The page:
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Students dressed in a rainbow of T-shirts danced in a choreographed flash mob to the song "Chihuahua" by DJ BoBo to kick off Rowland Hall’s annual Color Day.
Physical education teacher Anna "Anna Banana" Ernst led the students, teachers and parents in the activity.
Color Day is the annual end-of-year celebration Rowland Hall students enjoy on one of their last days of school. Students get to slip out of their normal uniforms and wear shirts they made, such as the third-graders who wore shirts featuring the birds they have studied while sixth-graders made tie-dyed shirts.
"This is the most fun day," said Lee Rech, mother of two enrolled at Rowland Hall. Rech danced as she pointed out her 10-year-old daughter, Louise, dancing among her classmates.
The music continued as students dispersed to 19 different activity stations set up around the campus and run by parent volunteers.
"Today is really fun," said third-grader Matayah Morgan. "[We get to] be loose and have fun."
Pat Ammon, now a retired PE teacher, started morphing the year-end celebration in 1981. Originally, it was a track meet at nearby Westminster College.
"I said to myself, ‘There are three children getting ribbons and then the rest of the kids are crying,’" she said.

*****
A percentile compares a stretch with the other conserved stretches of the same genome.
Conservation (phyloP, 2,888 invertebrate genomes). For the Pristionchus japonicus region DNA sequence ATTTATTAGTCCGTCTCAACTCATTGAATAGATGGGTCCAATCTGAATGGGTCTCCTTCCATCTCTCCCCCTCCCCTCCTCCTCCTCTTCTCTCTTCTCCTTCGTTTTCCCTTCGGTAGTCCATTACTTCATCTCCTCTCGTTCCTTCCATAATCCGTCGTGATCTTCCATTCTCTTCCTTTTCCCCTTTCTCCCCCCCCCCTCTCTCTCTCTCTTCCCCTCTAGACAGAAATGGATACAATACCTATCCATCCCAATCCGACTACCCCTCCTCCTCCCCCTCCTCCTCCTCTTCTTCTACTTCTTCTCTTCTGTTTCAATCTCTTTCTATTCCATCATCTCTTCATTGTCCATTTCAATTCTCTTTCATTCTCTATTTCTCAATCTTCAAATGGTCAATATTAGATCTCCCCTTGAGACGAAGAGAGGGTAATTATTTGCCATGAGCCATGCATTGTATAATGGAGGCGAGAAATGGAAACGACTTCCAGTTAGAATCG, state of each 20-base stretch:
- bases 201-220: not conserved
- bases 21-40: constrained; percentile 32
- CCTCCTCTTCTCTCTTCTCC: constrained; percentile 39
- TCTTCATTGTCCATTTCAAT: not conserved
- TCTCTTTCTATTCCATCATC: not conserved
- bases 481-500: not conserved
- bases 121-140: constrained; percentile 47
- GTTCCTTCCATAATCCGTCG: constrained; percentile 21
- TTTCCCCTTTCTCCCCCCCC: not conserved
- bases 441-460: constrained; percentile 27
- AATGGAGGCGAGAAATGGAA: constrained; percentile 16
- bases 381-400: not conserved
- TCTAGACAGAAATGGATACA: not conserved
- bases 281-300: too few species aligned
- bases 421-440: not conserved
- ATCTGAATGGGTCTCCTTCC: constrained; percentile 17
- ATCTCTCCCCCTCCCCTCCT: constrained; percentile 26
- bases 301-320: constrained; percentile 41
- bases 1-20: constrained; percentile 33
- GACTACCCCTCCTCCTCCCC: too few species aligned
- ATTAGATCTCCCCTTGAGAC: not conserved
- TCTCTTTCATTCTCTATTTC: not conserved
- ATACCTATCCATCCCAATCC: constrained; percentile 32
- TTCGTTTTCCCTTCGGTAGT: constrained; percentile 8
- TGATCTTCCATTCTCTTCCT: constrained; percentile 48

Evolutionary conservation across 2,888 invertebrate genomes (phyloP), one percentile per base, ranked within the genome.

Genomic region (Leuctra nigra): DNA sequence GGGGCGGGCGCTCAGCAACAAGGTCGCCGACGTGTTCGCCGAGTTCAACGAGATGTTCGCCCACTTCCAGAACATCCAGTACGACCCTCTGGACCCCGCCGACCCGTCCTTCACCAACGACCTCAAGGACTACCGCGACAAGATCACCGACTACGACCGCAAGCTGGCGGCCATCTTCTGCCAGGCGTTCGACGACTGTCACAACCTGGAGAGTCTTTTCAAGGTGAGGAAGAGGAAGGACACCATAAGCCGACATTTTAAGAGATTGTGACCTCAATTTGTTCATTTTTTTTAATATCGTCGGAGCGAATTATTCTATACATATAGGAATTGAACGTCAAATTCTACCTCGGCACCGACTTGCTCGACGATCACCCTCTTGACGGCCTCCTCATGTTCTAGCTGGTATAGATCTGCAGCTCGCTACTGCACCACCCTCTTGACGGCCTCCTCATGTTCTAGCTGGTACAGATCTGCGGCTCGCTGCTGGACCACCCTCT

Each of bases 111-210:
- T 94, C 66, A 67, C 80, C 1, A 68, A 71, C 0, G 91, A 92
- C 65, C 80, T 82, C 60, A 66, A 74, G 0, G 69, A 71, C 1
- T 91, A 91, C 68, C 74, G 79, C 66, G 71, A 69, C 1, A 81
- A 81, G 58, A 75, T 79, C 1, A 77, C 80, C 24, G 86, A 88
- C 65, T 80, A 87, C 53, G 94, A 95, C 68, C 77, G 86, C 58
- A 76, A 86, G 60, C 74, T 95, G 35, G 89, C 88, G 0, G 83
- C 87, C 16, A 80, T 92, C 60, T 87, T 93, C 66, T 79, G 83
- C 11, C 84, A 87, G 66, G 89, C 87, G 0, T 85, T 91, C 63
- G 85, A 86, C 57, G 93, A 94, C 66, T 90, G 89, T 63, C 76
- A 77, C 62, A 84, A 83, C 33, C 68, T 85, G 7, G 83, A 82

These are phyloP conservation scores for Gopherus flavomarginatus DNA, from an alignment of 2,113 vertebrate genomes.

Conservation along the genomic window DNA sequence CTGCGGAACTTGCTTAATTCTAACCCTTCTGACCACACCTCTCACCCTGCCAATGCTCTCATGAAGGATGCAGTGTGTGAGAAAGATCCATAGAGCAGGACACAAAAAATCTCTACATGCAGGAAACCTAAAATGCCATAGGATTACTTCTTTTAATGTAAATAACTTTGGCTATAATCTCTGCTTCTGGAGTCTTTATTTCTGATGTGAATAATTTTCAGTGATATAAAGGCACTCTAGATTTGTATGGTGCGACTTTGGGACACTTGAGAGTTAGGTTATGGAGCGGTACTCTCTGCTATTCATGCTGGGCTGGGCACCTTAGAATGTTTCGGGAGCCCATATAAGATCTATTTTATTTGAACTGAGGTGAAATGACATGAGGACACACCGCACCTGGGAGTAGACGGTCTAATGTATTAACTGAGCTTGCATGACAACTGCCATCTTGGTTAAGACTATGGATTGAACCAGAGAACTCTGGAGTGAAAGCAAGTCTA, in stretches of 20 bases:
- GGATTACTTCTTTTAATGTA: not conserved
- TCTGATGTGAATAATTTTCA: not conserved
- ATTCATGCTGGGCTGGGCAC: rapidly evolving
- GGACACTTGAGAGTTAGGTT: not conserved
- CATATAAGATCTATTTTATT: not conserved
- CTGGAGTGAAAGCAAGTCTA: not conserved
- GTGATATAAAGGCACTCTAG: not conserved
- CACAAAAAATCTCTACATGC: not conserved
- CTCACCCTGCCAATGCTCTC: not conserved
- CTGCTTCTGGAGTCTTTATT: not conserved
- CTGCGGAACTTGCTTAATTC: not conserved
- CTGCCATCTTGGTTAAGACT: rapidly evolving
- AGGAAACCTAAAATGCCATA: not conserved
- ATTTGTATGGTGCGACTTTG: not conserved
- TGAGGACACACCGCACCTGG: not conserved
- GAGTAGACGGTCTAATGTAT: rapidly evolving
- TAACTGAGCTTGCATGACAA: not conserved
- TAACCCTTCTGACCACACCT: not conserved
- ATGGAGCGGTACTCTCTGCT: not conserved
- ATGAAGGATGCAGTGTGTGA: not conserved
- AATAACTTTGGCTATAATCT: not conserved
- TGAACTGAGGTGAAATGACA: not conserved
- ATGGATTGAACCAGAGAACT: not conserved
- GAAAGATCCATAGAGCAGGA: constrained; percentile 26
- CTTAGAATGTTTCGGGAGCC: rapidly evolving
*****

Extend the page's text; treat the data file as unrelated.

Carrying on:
So, it evolved from a competition to a celebration.
Ammon was on campus Tuesday to volunteer for the event.
"It’s my baby," Ammon said.
Similarly, two of the school’s PE teachers, Ernst and Marsha Harmon, have devoted their time to continue developing Color Day for the students.
"It started 30 to 40 years ago. We’ve perfected it over the years," Ernst said as she explained that kicking off the event with a group dance began three years ago and "it became a hit" when it developed into a flash mob.
Harmon, who choreographed the dance, said that every time the students had PE class for a two-month period, they would learn and practice the dance along with other aerobic activities and games.
Harmon, who has taught at the school for 24 years, said that the kids themselves are the best part of teaching.
"[With] their energy, they brighten my day," Harmon said.
Indeed, exuberant children swarmed every station placed around the Rowland Hall campus on Guardsman Way.
Kids flipped plastic frogs off of miniature teeter-totters, danced to the music, and despite the high winds and cloud cover, slung drenched sponges at one another in a playful fight on the school’s front yard.
The sponge fight was popular among students, as it is every year, said Rowland Hall teachers.
Third grader A.J. Langone cited the sponge fight and popsicles as his favorite parts of the day.
Kathy Adams, who has shifted from teaching at the school to working in its public relations and marketing department, recalled her first impression of the school upon deciding to enroll her two children.
"All the kids were in their uniforms…but were such a mess and were so happy," said Adams. "There is a sense of joy here… [I said] this is where I want my kids to go."
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